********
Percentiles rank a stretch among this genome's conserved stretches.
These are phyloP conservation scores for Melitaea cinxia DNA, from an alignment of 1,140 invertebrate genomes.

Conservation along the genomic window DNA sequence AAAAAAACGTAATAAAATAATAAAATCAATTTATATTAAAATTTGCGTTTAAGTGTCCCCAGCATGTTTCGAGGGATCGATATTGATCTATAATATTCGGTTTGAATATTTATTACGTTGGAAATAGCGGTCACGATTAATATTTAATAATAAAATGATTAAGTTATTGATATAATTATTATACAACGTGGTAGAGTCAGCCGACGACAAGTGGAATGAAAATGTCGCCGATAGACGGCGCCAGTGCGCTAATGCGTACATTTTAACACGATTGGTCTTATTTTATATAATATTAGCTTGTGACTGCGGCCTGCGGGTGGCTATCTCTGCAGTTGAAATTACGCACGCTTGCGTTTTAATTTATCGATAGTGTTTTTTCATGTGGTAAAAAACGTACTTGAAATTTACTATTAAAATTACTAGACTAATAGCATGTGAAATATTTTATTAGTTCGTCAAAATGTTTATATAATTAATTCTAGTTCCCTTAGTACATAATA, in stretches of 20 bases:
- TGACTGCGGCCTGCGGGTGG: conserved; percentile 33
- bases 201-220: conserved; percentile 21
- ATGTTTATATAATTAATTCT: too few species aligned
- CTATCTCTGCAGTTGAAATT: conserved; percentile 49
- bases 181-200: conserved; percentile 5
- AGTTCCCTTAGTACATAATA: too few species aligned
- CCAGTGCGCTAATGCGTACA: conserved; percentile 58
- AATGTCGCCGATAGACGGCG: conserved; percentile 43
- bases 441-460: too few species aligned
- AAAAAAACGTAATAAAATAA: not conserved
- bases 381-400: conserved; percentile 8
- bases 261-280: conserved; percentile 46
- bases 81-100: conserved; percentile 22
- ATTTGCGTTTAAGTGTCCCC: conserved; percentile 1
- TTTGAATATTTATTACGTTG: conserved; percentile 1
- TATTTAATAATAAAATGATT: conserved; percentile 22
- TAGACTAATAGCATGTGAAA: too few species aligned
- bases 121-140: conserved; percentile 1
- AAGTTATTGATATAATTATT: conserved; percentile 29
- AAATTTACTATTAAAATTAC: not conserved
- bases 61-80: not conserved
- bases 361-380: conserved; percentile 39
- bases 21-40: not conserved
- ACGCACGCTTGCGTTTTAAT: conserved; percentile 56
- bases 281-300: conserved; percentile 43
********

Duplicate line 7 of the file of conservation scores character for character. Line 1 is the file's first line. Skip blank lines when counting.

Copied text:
- CTATCTCTGCAGTTGAAATT: conserved; percentile 49